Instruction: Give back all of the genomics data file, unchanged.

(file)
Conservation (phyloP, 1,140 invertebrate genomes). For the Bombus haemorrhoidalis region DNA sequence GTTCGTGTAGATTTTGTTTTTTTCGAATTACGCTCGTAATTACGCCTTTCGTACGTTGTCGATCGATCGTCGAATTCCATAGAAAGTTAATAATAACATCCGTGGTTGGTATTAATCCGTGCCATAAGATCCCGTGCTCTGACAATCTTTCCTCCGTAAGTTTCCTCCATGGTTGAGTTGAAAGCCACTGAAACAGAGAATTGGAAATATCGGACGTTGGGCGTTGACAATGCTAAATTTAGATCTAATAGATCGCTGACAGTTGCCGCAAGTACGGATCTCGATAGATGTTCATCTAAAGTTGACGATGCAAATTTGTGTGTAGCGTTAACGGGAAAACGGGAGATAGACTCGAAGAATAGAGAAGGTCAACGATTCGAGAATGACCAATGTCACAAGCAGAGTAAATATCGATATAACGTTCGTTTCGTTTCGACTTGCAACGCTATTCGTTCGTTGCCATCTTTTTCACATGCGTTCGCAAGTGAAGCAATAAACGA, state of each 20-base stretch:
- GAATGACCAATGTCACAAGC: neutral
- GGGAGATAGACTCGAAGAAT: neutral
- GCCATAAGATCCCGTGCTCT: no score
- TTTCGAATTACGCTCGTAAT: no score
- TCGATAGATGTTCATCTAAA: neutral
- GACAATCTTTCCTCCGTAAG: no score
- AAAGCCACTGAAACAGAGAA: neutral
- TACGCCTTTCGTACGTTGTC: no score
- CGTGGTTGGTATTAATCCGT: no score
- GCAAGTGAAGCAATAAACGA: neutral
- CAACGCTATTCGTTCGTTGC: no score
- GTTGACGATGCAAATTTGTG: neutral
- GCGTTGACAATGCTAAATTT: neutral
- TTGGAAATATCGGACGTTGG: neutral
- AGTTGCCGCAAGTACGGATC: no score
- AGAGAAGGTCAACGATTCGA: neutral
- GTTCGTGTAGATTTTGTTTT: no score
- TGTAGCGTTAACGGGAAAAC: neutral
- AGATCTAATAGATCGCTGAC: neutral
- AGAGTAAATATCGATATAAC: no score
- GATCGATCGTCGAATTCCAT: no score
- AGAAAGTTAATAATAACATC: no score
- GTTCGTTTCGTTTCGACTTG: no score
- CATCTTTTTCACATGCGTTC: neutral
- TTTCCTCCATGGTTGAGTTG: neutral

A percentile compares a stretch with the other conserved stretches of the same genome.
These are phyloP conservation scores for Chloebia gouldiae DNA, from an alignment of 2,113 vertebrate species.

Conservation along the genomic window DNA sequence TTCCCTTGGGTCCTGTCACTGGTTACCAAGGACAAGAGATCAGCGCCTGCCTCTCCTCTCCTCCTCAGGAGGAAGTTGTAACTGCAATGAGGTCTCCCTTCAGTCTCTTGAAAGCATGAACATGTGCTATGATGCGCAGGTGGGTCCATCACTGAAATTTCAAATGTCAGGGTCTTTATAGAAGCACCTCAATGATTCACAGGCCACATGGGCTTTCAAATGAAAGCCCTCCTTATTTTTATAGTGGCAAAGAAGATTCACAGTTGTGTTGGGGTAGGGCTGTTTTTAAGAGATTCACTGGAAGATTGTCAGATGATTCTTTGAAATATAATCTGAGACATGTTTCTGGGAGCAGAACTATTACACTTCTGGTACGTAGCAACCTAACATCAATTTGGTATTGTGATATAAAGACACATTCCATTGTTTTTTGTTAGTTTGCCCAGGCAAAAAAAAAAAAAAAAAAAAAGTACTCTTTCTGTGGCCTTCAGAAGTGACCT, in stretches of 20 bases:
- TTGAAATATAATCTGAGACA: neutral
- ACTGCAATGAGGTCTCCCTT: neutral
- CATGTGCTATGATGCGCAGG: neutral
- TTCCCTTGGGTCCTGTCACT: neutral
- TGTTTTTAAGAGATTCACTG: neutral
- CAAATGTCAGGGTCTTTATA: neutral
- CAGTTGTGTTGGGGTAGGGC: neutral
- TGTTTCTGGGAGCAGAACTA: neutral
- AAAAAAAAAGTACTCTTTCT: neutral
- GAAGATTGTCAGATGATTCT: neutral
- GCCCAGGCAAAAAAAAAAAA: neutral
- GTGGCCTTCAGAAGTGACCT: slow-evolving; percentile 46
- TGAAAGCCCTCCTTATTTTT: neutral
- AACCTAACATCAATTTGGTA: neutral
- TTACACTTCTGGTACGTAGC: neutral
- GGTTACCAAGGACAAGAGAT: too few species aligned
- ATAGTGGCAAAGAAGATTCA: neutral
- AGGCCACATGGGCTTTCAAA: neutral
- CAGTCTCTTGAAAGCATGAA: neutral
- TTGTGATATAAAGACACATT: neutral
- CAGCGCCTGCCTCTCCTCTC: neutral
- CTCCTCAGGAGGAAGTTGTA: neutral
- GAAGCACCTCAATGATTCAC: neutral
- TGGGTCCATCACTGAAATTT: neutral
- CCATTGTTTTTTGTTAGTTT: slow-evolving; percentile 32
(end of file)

Conservation (phyloP, 1,140 invertebrate genomes). For the Bombus haemorrhoidalis region DNA sequence GTTCGTGTAGATTTTGTTTTTTTCGAATTACGCTCGTAATTACGCCTTTCGTACGTTGTCGATCGATCGTCGAATTCCATAGAAAGTTAATAATAACATCCGTGGTTGGTATTAATCCGTGCCATAAGATCCCGTGCTCTGACAATCTTTCCTCCGTAAGTTTCCTCCATGGTTGAGTTGAAAGCCACTGAAACAGAGAATTGGAAATATCGGACGTTGGGCGTTGACAATGCTAAATTTAGATCTAATAGATCGCTGACAGTTGCCGCAAGTACGGATCTCGATAGATGTTCATCTAAAGTTGACGATGCAAATTTGTGTGTAGCGTTAACGGGAAAACGGGAGATAGACTCGAAGAATAGAGAAGGTCAACGATTCGAGAATGACCAATGTCACAAGCAGAGTAAATATCGATATAACGTTCGTTTCGTTTCGACTTGCAACGCTATTCGTTCGTTGCCATCTTTTTCACATGCGTTCGCAAGTGAAGCAATAAACGA, state of each 20-base stretch:
- GAATGACCAATGTCACAAGC: neutral
- GGGAGATAGACTCGAAGAAT: neutral
- GCCATAAGATCCCGTGCTCT: no score
- TTTCGAATTACGCTCGTAAT: no score
- TCGATAGATGTTCATCTAAA: neutral
- GACAATCTTTCCTCCGTAAG: no score
- AAAGCCACTGAAACAGAGAA: neutral
- TACGCCTTTCGTACGTTGTC: no score
- CGTGGTTGGTATTAATCCGT: no score
- GCAAGTGAAGCAATAAACGA: neutral
- CAACGCTATTCGTTCGTTGC: no score
- GTTGACGATGCAAATTTGTG: neutral
- GCGTTGACAATGCTAAATTT: neutral
- TTGGAAATATCGGACGTTGG: neutral
- AGTTGCCGCAAGTACGGATC: no score
- AGAGAAGGTCAACGATTCGA: neutral
- GTTCGTGTAGATTTTGTTTT: no score
- TGTAGCGTTAACGGGAAAAC: neutral
- AGATCTAATAGATCGCTGAC: neutral
- AGAGTAAATATCGATATAAC: no score
- GATCGATCGTCGAATTCCAT: no score
- AGAAAGTTAATAATAACATC: no score
- GTTCGTTTCGTTTCGACTTG: no score
- CATCTTTTTCACATGCGTTC: neutral
- TTTCCTCCATGGTTGAGTTG: neutral

A percentile compares a stretch with the other conserved stretches of the same genome.
These are phyloP conservation scores for Chloebia gouldiae DNA, from an alignment of 2,113 vertebrate species.

Conservation along the genomic window DNA sequence TTCCCTTGGGTCCTGTCACTGGTTACCAAGGACAAGAGATCAGCGCCTGCCTCTCCTCTCCTCCTCAGGAGGAAGTTGTAACTGCAATGAGGTCTCCCTTCAGTCTCTTGAAAGCATGAACATGTGCTATGATGCGCAGGTGGGTCCATCACTGAAATTTCAAATGTCAGGGTCTTTATAGAAGCACCTCAATGATTCACAGGCCACATGGGCTTTCAAATGAAAGCCCTCCTTATTTTTATAGTGGCAAAGAAGATTCACAGTTGTGTTGGGGTAGGGCTGTTTTTAAGAGATTCACTGGAAGATTGTCAGATGATTCTTTGAAATATAATCTGAGACATGTTTCTGGGAGCAGAACTATTACACTTCTGGTACGTAGCAACCTAACATCAATTTGGTATTGTGATATAAAGACACATTCCATTGTTTTTTGTTAGTTTGCCCAGGCAAAAAAAAAAAAAAAAAAAAAGTACTCTTTCTGTGGCCTTCAGAAGTGACCT, in stretches of 20 bases:
- TTGAAATATAATCTGAGACA: neutral
- ACTGCAATGAGGTCTCCCTT: neutral
- CATGTGCTATGATGCGCAGG: neutral
- TTCCCTTGGGTCCTGTCACT: neutral
- TGTTTTTAAGAGATTCACTG: neutral
- CAAATGTCAGGGTCTTTATA: neutral
- CAGTTGTGTTGGGGTAGGGC: neutral
- TGTTTCTGGGAGCAGAACTA: neutral
- AAAAAAAAAGTACTCTTTCT: neutral
- GAAGATTGTCAGATGATTCT: neutral
- GCCCAGGCAAAAAAAAAAAA: neutral
- GTGGCCTTCAGAAGTGACCT: slow-evolving; percentile 46
- TGAAAGCCCTCCTTATTTTT: neutral
- AACCTAACATCAATTTGGTA: neutral
- TTACACTTCTGGTACGTAGC: neutral
- GGTTACCAAGGACAAGAGAT: too few species aligned
- ATAGTGGCAAAGAAGATTCA: neutral
- AGGCCACATGGGCTTTCAAA: neutral
- CAGTCTCTTGAAAGCATGAA: neutral
- TTGTGATATAAAGACACATT: neutral
- CAGCGCCTGCCTCTCCTCTC: neutral
- CTCCTCAGGAGGAAGTTGTA: neutral
- GAAGCACCTCAATGATTCAC: neutral
- TGGGTCCATCACTGAAATTT: neutral
- CCATTGTTTTTTGTTAGTTT: slow-evolving; percentile 32